Returning to roost in the empty nest

January 29, 1995|By Ivan Penn | Ivan Penn,Sun Staff Writer

They flock back to empty nests. They crowd second honeymoons. Parents love them, but often can't wait until they're gone. They're "boomerang kids" -- adult children who have moved away only to return home.

Take Columbia resident Laura Madachy, a 1991 University of Maryland graduate who never imagined living with her parents at age 25. "After living at school for four years, you don't want to move back with your parents," she says.

But sharing a Columbia townhouse with three friends quickly lost its allure. The rent was right, but the bathrooms too few. The travel agency sales assistant moved back home in 1993 to save money so that she can buy her own place. Her brother Paul, 22, an editorial assistant in a medical publications firm, soon followed.

Her parents never figured on this. "Two years ago, nobody was at home," says their father, James Madachy. "It was like a second honeymoon."

Adds their mother, Phyllis Madachy: "I was one of those parents who said, 'Graduate from college and don't come back.' But it's more complicated than that."

Among the complications: the national trend toward later marriages and the high cost of housing -- particularly a factor in Howard County, where many one-bedroom apartments require annual incomes of $25,000.

Across the nation, 18 million adult children ages 18 to 34 are living with their parents, according to 1993 national census studies -- up from about 13 million in 1970. In the Baltimore area, that translates to a quarter of all families having at least one adult child 18 or older living at home.

In Howard County, only about one in five families is in that situation -- a lower percentage in spite of the county's high housing costs, perhaps because of the county's high college-attendance rate, one of the primary reasons young people leave home.

Apart from later marriages and high housing costs, some experts say more adult children of the middle-class may be at home because some may be too spoiled to struggle as their parents may have done at the start of their adult lives.

"The difficulty of young people to have the lifestyle they are accustomed to is leading them to stay at home," says Stephen Rollings, a family demographer with the U.S. Census Bureau. "I think all of it boils down to the affordability of housing."

Affordable housing is scarce in Howard County. The average sale price of local homes last month was more than $13,000 higher than the average sale price of homes in Baltimore's other suburban counties. One-bedroom apartments start at more than a month; most run more than $600.

"I've had young people come in, and it's a pretty hopeless situation," says Natalie Lobe, of the Coldwell Banker Grempler Real Estate Assistance Team, which helps low-income people find housing. "They want to leave home and rent, but there's really nothing for them."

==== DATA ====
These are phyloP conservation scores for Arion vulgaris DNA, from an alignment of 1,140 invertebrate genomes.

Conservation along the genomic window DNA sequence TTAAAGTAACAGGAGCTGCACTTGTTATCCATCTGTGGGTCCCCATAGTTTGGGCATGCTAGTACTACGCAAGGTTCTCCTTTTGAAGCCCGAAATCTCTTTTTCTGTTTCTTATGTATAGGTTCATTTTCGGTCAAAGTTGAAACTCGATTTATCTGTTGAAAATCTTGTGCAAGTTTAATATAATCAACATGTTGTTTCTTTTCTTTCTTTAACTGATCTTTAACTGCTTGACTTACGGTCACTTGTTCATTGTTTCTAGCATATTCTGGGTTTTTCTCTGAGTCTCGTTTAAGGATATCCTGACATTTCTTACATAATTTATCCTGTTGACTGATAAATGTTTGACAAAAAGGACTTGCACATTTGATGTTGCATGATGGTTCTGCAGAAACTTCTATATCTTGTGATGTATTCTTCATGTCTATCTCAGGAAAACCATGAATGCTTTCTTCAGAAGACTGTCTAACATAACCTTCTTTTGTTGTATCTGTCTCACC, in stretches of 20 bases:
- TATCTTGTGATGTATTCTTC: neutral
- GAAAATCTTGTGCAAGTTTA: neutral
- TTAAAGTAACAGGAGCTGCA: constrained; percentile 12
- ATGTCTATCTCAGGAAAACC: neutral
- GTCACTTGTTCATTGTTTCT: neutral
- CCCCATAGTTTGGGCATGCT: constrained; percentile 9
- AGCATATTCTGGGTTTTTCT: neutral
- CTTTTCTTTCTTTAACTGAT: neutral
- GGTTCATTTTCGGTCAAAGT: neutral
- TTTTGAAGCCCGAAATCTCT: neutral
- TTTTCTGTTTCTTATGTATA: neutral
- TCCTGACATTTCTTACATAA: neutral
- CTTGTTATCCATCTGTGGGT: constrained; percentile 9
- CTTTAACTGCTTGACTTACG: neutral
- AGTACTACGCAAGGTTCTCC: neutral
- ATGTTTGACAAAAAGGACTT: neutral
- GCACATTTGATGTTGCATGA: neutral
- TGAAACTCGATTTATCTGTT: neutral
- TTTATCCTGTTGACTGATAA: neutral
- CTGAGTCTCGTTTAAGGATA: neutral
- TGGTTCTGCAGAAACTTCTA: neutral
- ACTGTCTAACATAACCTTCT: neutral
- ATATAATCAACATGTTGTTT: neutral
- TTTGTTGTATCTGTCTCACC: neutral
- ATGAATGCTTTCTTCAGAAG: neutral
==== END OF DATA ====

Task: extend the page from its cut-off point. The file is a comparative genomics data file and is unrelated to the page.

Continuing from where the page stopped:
That leaves them and their parents facing the challenge of living together as adults.

And it's a challenge that often turns sour after a short while, says Richard Melheim, author of "101 Ways to Get Your Adult Children to Move Out (And Make Them Think It Was Their Idea)," a humorous look at this serious subject.

"It's tough to make it these days," Mr. Melheim says. "Parents feel guilty about that, but guilt turns to resentment because they feel taken advantage of. That's when tempers fly."

Brian Carmel -- a 25-year-old who lives and works in his parents' Columbia home -- says he deals with the situation by leaving his parents their own space and keeping to his own.

That's not so easy because his office for his sunglasses manufacturing business is right next to his parents' basement workout equipment.

"I don't see them during the day at all," Mr. Carmel says. "When my parents come to work out, I always clear out of here. I don't want to have to listen to them grunt."

Still, he realizes, living at home is enabling him to try to start his own business -- and ultimately achieve independence.

Frances and Calvin Goldscheider, researchers at Rhode Island's Brown University and authors of a 1994 study, "Leaving and Returning home in 20th Century America," say Mr. Carmel's parents are performing a traditional function.

"The family is a safety net," Ms. Goldscheider says. "It's been tough for this entire generation. . . . This is really a depression for young adults."

The Goldscheiders' study found that the average age for children leaving home for the first time nowadays is 19.5 -- up from 18 a generation ago.

This is in line with rising marriage ages. According to the last census, the median age for marriage among men is 26.5 and 24.4 for women -- about four years later for both men and women than in 1960.

Loren Wilson, a 24-year-old Columbia resident, fits that profile. She plans to stay in her parents' home until she marries, which she thinks will happen soon.

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